January first is just ahead. It’s that time of year when we reflect on the year past, look forward to the year ahead, and make a New Year’s resolution, or two, filled with hope and promise. What will your resolution be?
“We tend to make resolutions automatically without taking the time to think about what we want to do or whether those goals are achievable,” says Delia West, PhD, professor at the University of South Carolina and member of the Curves and Jenny Craig Science Advisory Board. That approach can be the reason many resolutions fall by the wayside when February rolls around. Are you ready to set your goals for 2017? Here’s how to make choices that are right for you and keep them alive throughout the year.
Pick a Should and a Want
“There are the things we should do and the things we want to do,” West points out. “I suggest you think about both kinds of resolutions and choose one of each. Don’t choose the first thing you think of unless it’s something that you’ve wanted to do for a long time and you need January 1 to give you a motivational kick.”
Most people automatically go with a should: I should exercise, I should eat more vegetables, I should be more organized, I should cut back on junk food, but it’s harder to follow through on what you should do than what you want to do.
The word “should” implies drudgery. Reframe those goals with a positive association and drive: I am going to do strength training this year because I know it will give me more energy and make me feel better every day.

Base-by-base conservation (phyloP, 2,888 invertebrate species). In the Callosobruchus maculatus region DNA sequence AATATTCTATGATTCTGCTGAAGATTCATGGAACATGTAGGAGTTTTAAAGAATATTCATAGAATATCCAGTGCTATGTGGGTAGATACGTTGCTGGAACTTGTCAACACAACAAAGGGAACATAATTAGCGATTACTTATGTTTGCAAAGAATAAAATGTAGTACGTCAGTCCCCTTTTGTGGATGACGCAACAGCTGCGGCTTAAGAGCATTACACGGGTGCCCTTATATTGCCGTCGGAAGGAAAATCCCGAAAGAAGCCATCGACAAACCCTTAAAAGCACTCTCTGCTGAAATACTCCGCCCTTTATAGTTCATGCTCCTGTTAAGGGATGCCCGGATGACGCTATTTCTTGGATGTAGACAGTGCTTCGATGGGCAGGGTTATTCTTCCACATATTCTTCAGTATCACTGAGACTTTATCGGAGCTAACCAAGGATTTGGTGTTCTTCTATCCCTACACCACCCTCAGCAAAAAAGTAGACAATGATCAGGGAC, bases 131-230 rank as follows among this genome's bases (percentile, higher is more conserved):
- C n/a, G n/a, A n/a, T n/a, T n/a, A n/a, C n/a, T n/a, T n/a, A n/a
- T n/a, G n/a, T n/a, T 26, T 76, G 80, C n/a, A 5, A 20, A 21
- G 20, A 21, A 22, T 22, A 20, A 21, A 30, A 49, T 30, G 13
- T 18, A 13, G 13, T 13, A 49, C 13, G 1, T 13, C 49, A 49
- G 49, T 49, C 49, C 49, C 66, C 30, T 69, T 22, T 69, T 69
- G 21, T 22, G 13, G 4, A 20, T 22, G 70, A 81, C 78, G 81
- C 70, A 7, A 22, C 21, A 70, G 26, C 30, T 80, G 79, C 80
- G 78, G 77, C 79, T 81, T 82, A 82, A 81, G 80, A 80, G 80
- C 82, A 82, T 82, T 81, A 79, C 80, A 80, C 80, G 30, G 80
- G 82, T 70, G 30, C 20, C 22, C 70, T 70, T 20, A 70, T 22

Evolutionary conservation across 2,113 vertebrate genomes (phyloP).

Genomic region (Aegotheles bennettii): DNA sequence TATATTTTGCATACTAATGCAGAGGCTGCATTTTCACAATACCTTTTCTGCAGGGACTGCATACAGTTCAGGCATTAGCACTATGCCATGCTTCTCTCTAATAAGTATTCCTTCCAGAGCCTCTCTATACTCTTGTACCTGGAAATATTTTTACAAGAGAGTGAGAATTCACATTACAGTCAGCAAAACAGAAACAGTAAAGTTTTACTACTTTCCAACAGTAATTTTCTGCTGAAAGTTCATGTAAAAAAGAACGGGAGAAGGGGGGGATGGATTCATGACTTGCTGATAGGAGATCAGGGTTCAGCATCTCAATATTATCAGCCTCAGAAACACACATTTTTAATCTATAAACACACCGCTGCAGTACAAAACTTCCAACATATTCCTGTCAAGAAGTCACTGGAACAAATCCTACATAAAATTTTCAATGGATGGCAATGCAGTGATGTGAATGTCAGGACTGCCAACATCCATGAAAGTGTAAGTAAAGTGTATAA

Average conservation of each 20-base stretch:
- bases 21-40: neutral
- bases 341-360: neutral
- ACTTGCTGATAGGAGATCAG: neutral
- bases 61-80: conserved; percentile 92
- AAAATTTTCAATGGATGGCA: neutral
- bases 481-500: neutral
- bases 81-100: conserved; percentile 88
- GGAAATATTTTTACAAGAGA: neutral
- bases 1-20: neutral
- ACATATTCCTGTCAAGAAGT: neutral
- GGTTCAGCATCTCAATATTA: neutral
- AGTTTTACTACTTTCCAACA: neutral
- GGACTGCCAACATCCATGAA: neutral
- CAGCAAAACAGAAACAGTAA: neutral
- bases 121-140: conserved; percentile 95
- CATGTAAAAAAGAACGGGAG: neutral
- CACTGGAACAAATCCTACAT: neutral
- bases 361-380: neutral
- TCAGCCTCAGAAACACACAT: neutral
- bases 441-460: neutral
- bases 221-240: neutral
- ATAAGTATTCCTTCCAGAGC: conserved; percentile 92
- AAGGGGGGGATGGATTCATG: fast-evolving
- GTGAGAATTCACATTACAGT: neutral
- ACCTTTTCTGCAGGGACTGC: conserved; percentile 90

Wants might include: I want to take time to exercise this year, I want to plant a vegetable garden, I want to hike with my grandkids. It’s easier to feel motivated to accomplish a want.
Make Your Resolutions Achievable
Whether a should or a want, your resolutions need to be specific and achievable. “People often pick goals that are the hardest to achieve,” says West. “Make a menu of options—a range of resolutions from easy to more challenging—and then choose something you really can do. Maybe it’s doing more of something you are already doing.”
Perhaps you want to increase your physical activity in order to be able to live your best life. If you’re going to Curves two times a week, commit to adding a third or even fourth workout.
Shoot for realistic wants as well. If you’ve always wanted to hike a fourteener in the Rockies, and you haven’t hiked much farther than the trail in your community park, you might want to set your sights a bit lower for 2017.
Follow through to Success
“Once you’ve chosen your resolutions, you need to think through the specifics of how you are going to follow through, how you will monitor your progress, and how you will reward yourself along the way,” says West. Write a note in your calendar on the first of every month to check in with yourself and see how you’re doing, and if you’re on track, celebrate: make a date to meet for coffee with a friend, buy new workout clothes, go to the movies. Rewards motivate us to maintain our positive behaviors.
If you’ve slipped up here and there, take a few minutes to do some problem solving. Think about the successes you had in the past month; what were the circumstances that helped you succeed? Try to replicate them next month, and once you’re back on track, celebrate.
Don’t forget to share your strength resolutions with your Curves Coach – she can help you stay on track and meet or exceed your fitness goals.
Next December, you’ll be able to look back at what you’ve accomplished and say, “it was a very good year.”
By Claire Kowalchik